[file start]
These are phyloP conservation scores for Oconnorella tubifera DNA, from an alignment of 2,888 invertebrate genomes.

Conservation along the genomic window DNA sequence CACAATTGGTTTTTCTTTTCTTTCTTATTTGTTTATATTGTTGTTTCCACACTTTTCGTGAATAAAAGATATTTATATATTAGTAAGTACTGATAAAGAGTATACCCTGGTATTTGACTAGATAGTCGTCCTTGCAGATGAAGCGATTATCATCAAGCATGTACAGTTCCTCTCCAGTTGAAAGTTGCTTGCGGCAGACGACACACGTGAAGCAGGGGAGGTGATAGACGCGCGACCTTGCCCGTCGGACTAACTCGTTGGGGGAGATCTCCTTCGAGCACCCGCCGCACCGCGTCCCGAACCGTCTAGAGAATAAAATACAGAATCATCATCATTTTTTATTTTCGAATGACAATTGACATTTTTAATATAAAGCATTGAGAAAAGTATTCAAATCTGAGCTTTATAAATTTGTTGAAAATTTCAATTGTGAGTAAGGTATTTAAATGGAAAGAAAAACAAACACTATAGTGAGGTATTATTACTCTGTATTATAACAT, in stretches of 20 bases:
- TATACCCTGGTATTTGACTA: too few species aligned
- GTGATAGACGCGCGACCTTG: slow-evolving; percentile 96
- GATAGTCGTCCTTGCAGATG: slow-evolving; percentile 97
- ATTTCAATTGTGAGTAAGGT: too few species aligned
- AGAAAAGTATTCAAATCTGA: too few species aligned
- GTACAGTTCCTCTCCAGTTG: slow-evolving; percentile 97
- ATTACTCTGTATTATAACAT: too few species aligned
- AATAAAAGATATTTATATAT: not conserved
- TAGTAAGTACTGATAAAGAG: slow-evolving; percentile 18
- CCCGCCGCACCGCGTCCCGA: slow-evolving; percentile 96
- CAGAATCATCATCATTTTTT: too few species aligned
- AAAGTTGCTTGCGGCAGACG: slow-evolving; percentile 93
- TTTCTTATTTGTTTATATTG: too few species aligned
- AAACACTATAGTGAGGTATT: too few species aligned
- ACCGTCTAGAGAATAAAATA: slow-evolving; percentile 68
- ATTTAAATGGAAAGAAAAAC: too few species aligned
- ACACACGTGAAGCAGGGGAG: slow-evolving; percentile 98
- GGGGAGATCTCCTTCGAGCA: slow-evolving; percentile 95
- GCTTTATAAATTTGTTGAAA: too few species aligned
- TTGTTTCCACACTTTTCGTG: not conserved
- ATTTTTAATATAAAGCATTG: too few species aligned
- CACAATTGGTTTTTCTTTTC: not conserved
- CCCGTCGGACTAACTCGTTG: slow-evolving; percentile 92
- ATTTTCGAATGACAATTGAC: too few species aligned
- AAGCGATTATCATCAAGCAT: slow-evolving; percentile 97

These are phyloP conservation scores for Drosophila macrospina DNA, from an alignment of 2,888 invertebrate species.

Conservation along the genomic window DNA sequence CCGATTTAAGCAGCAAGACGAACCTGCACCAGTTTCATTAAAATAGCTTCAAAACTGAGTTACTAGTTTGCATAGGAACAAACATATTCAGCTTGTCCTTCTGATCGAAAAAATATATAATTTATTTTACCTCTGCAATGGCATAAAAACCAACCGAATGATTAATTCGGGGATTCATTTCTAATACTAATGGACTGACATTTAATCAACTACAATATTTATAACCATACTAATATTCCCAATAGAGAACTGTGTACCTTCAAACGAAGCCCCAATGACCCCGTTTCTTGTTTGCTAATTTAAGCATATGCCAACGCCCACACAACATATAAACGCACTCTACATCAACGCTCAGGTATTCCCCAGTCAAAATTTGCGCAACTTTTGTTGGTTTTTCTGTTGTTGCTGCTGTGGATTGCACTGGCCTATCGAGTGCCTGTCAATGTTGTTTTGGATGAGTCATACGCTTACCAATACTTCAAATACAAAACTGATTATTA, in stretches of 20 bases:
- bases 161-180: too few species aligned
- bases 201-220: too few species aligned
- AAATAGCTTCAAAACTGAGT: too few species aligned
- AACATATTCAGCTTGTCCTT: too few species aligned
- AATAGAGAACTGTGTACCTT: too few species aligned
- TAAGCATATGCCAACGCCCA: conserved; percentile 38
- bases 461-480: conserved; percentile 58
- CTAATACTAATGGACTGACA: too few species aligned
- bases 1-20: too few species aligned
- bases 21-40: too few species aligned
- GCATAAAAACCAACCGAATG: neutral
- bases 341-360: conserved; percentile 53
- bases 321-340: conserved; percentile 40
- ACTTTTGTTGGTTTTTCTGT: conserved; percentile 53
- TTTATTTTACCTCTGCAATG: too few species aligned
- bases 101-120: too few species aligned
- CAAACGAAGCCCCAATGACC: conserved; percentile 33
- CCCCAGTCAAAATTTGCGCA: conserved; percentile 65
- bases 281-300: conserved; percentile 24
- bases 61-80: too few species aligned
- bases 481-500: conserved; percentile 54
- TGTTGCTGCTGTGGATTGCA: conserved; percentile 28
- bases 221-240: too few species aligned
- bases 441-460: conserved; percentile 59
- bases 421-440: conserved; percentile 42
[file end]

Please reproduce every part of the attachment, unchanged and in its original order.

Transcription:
These are phyloP conservation scores for Oconnorella tubifera DNA, from an alignment of 2,888 invertebrate genomes.

Conservation along the genomic window DNA sequence CACAATTGGTTTTTCTTTTCTTTCTTATTTGTTTATATTGTTGTTTCCACACTTTTCGTGAATAAAAGATATTTATATATTAGTAAGTACTGATAAAGAGTATACCCTGGTATTTGACTAGATAGTCGTCCTTGCAGATGAAGCGATTATCATCAAGCATGTACAGTTCCTCTCCAGTTGAAAGTTGCTTGCGGCAGACGACACACGTGAAGCAGGGGAGGTGATAGACGCGCGACCTTGCCCGTCGGACTAACTCGTTGGGGGAGATCTCCTTCGAGCACCCGCCGCACCGCGTCCCGAACCGTCTAGAGAATAAAATACAGAATCATCATCATTTTTTATTTTCGAATGACAATTGACATTTTTAATATAAAGCATTGAGAAAAGTATTCAAATCTGAGCTTTATAAATTTGTTGAAAATTTCAATTGTGAGTAAGGTATTTAAATGGAAAGAAAAACAAACACTATAGTGAGGTATTATTACTCTGTATTATAACAT, in stretches of 20 bases:
- TATACCCTGGTATTTGACTA: too few species aligned
- GTGATAGACGCGCGACCTTG: slow-evolving; percentile 96
- GATAGTCGTCCTTGCAGATG: slow-evolving; percentile 97
- ATTTCAATTGTGAGTAAGGT: too few species aligned
- AGAAAAGTATTCAAATCTGA: too few species aligned
- GTACAGTTCCTCTCCAGTTG: slow-evolving; percentile 97
- ATTACTCTGTATTATAACAT: too few species aligned
- AATAAAAGATATTTATATAT: not conserved
- TAGTAAGTACTGATAAAGAG: slow-evolving; percentile 18
- CCCGCCGCACCGCGTCCCGA: slow-evolving; percentile 96
- CAGAATCATCATCATTTTTT: too few species aligned
- AAAGTTGCTTGCGGCAGACG: slow-evolving; percentile 93
- TTTCTTATTTGTTTATATTG: too few species aligned
- AAACACTATAGTGAGGTATT: too few species aligned
- ACCGTCTAGAGAATAAAATA: slow-evolving; percentile 68
- ATTTAAATGGAAAGAAAAAC: too few species aligned
- ACACACGTGAAGCAGGGGAG: slow-evolving; percentile 98
- GGGGAGATCTCCTTCGAGCA: slow-evolving; percentile 95
- GCTTTATAAATTTGTTGAAA: too few species aligned
- TTGTTTCCACACTTTTCGTG: not conserved
- ATTTTTAATATAAAGCATTG: too few species aligned
- CACAATTGGTTTTTCTTTTC: not conserved
- CCCGTCGGACTAACTCGTTG: slow-evolving; percentile 92
- ATTTTCGAATGACAATTGAC: too few species aligned
- AAGCGATTATCATCAAGCAT: slow-evolving; percentile 97

These are phyloP conservation scores for Drosophila macrospina DNA, from an alignment of 2,888 invertebrate species.

Conservation along the genomic window DNA sequence CCGATTTAAGCAGCAAGACGAACCTGCACCAGTTTCATTAAAATAGCTTCAAAACTGAGTTACTAGTTTGCATAGGAACAAACATATTCAGCTTGTCCTTCTGATCGAAAAAATATATAATTTATTTTACCTCTGCAATGGCATAAAAACCAACCGAATGATTAATTCGGGGATTCATTTCTAATACTAATGGACTGACATTTAATCAACTACAATATTTATAACCATACTAATATTCCCAATAGAGAACTGTGTACCTTCAAACGAAGCCCCAATGACCCCGTTTCTTGTTTGCTAATTTAAGCATATGCCAACGCCCACACAACATATAAACGCACTCTACATCAACGCTCAGGTATTCCCCAGTCAAAATTTGCGCAACTTTTGTTGGTTTTTCTGTTGTTGCTGCTGTGGATTGCACTGGCCTATCGAGTGCCTGTCAATGTTGTTTTGGATGAGTCATACGCTTACCAATACTTCAAATACAAAACTGATTATTA, in stretches of 20 bases:
- bases 161-180: too few species aligned
- bases 201-220: too few species aligned
- AAATAGCTTCAAAACTGAGT: too few species aligned
- AACATATTCAGCTTGTCCTT: too few species aligned
- AATAGAGAACTGTGTACCTT: too few species aligned
- TAAGCATATGCCAACGCCCA: conserved; percentile 38
- bases 461-480: conserved; percentile 58
- CTAATACTAATGGACTGACA: too few species aligned
- bases 1-20: too few species aligned
- bases 21-40: too few species aligned
- GCATAAAAACCAACCGAATG: neutral
- bases 341-360: conserved; percentile 53
- bases 321-340: conserved; percentile 40
- ACTTTTGTTGGTTTTTCTGT: conserved; percentile 53
- TTTATTTTACCTCTGCAATG: too few species aligned
- bases 101-120: too few species aligned
- CAAACGAAGCCCCAATGACC: conserved; percentile 33
- CCCCAGTCAAAATTTGCGCA: conserved; percentile 65
- bases 281-300: conserved; percentile 24
- bases 61-80: too few species aligned
- bases 481-500: conserved; percentile 54
- TGTTGCTGCTGTGGATTGCA: conserved; percentile 28
- bases 221-240: too few species aligned
- bases 441-460: conserved; percentile 59
- bases 421-440: conserved; percentile 42